Gov. Kathy Hochul announced Thursday the Thruway from Rochester to the Pennsylvania border was closed to commercial traffic, although tractor trailers could be seen on the Thruway in Hamburg this morning. The governor also announced a state of emergency Thursday for the area.

The storm that dumped nearly 2 feet of snow in Hamburg and other parts of the Southtowns overnight will shift slightly north Friday morning, as the lake-effect storm continues to pound Western New York and the Buffalo metro area.

Parts of the Buffalo, N.Y., region have already gotten over 1,200 mm of snow, with another 600 mm expected over the next day or so. And yet, Niagara Falls, just 60 km northwest of the city—but crucially, downwind of Ontario, not Lake Erie—got just 25 mm of snow over the last 48 hours.

What fun.

Poor, neglected dog

Between my actual full-time job and the full-time job I've got this week preparing for King Roger, Cassie hasn't gotten nearly the time outdoors that she wants. The snow, rain, and 2°C we have today didn't help. (She doesn't mind the weather as much as I do.)

Words cannot describe how less disappointed I am that I will have to miss the XPOTUS announcing his third attempt to grift the American People, coming as it does just a few hours after US Senator Rick Scott (R-FL) announced his bid for Senate Minority Leader. Sad dog, sad turtle, sad party.

Now to walk the dog, pack the bag, and head to the Sitzprobe. But man, my sitz already feels probed.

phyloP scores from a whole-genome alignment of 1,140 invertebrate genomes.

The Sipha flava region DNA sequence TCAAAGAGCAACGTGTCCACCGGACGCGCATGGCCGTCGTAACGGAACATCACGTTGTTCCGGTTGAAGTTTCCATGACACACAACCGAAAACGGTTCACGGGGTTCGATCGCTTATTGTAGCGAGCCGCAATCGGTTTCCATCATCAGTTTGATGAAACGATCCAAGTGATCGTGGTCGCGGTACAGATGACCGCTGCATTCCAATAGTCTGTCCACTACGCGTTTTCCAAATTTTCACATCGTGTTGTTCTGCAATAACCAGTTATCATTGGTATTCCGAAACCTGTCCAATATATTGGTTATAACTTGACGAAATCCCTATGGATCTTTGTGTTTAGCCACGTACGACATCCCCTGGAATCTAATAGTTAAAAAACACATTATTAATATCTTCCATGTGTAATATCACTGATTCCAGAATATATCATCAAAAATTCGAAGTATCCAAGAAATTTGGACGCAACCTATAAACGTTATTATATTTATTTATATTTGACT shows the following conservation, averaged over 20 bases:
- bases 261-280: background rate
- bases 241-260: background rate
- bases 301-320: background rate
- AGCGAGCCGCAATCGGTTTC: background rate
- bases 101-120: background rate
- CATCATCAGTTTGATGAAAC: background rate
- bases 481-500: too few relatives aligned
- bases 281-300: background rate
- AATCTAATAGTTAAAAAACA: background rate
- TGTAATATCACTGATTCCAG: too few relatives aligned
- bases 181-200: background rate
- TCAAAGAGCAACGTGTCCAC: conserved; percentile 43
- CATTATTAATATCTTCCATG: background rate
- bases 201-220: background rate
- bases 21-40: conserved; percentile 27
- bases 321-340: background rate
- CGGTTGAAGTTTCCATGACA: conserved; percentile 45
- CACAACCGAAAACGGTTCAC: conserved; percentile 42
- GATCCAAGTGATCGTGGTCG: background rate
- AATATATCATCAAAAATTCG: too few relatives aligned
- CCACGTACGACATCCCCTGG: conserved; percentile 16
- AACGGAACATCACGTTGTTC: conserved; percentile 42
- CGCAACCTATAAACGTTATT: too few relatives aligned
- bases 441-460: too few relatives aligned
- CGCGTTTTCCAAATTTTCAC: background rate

It was going to happen at some point

Tonight's forecast calls for the S-word:

The first real snow of the season could hit as soon as Monday night — and more snowflakes could fall throughout the week.

Chicago’s set to have a snowy, chilly week, with most days seeing temperatures [below freezing], according to the National Weather Service.

Monday will be partly sunny and could warm up to 5°C, according to the National Weather Service. There’s a 50 percent chance for snow overnight, mostly after 4 a.m. Tuesday.

Snow is expected to fall throughout Tuesday morning, with it turning into a mix of snow and rain after noon, according to the National Weather Service. Ultimately, there could be less than 12 mm of snow accumulating. The day could see a high temperature of 4°C. The snow and rain could continue overnight, as well.

It happens every year, usually right around mid-November, so we knew it would come eventually. But we can still complain about it.

Count me among the Standard Time "stans"